Congratulations! The thousands of hours of practice have paid off and you’re about to play with your favourite ensemble. You have your instrument and your concert clothes and you’ve successfully taken the train to a new city…but wait!
How do you find the stage door? The rehearsal starts in ten minutes and you run frantically around the building…and you need the toilet and your instrument needs time to warm up and PANIC ENSUES because you will be late for your gig.
To avoid this undesirable situation, here are my top tips for the best part of the job: delivering an amazing performance.
1. Request the music in advance, particularly if it’s your first time with a group. They can usually send a PDF which you can open in ForScore or a similar app so you can mark it up.
2. Double-check the venue and start time and plan your travel the night before.
4. Make sure you know the dress code and download a checklist app for everything you need to bring. Concert clothes (including black socks and shoes), music stand, music, cash in case of emergencies, phone charger, food. The checklist app also works great for packing for tours. Buying concert clothes in a foreign country is not a fun experience! Itemise every individual thing you need to bring.
5. Leave early. Very early. Whatever amount of time Google says, add at least an extra hour. The trickiest part of every new venue is often finding where the artists’ entrance is! Especially if it’s your first concert with a group, allow extra time for cancelled trains, bad traffic, and simply getting lost. If possible, ask an experienced member of the group for travel trips (when to avoid rush hour, cheapest way to buy train tickets). If you are with an orchestra, look for their truck, which will often be parked near the stage door and will have a handy logo for you to recognise.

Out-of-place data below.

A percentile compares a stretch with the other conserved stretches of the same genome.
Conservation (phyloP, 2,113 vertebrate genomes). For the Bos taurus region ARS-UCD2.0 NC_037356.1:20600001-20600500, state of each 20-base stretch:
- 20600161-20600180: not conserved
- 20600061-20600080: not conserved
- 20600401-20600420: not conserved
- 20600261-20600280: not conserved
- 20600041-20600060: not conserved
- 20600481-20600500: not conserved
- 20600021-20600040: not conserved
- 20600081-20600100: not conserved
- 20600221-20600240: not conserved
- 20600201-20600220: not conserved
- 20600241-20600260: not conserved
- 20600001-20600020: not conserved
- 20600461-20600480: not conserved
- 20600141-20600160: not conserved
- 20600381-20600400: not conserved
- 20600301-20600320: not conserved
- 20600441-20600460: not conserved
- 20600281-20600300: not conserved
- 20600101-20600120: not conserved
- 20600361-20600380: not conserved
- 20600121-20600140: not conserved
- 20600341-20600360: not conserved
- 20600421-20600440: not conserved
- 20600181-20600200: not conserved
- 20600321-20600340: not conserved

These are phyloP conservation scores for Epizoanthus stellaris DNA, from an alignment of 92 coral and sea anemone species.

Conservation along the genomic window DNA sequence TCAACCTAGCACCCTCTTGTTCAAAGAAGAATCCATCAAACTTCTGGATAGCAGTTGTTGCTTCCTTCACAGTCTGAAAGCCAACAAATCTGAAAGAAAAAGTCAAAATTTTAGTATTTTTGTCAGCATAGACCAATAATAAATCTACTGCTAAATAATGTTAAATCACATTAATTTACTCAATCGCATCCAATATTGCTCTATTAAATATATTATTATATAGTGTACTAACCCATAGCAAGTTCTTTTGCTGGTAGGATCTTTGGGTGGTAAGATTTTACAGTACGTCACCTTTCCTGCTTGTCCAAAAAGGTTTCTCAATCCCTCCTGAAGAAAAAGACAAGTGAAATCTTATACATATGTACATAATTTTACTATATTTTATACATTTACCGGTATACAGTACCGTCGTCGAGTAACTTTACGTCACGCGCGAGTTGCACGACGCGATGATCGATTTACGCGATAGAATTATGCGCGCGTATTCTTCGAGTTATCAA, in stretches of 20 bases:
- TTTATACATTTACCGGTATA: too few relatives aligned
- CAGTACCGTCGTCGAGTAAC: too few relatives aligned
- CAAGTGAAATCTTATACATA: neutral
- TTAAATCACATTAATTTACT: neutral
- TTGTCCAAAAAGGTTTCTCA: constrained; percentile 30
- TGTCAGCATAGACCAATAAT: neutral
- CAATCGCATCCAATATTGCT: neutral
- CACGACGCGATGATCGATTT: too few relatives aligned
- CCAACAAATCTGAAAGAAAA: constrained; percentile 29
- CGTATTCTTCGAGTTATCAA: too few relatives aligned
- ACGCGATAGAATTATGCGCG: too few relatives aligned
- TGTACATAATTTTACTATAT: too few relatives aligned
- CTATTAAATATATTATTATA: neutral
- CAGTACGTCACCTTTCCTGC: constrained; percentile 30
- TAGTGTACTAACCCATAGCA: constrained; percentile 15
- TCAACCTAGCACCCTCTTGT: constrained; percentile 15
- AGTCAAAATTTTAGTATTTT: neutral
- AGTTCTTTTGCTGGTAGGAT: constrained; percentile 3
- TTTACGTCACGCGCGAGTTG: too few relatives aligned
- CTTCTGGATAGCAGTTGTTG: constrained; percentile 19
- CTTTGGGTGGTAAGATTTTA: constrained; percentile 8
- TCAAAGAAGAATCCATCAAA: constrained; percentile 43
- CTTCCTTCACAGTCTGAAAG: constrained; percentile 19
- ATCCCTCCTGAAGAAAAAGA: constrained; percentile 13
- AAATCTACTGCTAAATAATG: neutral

6. If you’re driving, make sure you know what the parking availability is, and bring money to pay for it. If you’re sharing a lift, make sure you have the appropriate cash on hand for petrol to give to the driver (and thank him or her profusely!).
7. Keep all relevant receipts for tax purposes – remember, you can ask taxis for receipts.
8. If you want to warm up on-stage, that’s fine, but do it discreetly. If you are a string player, use a practise mute. You don’t need to prove yourself – just warm up quietly using scales or the repertoire you are about to play. Do NOT play concertos, no matter how important your audition next week is.
9. String players – when marking up parts, the default is the inside player writes on the part (although the outside player certainly can). Make sure to write clearly and do not write fingerings – this is unprofessional and distracting to your deskie and future players who will use those parts.
10. At the tea break, if someone offers to buy you a tea, accept graciously but buy them one the next time. If you ask someone to get you a tea, make sure to pay them back promptly.
11. All questions should be channelled through your principal player. Do not address the conductor directly.
12. Always listen with as much intention as as you play.
13. Most importantly, enjoy yourself!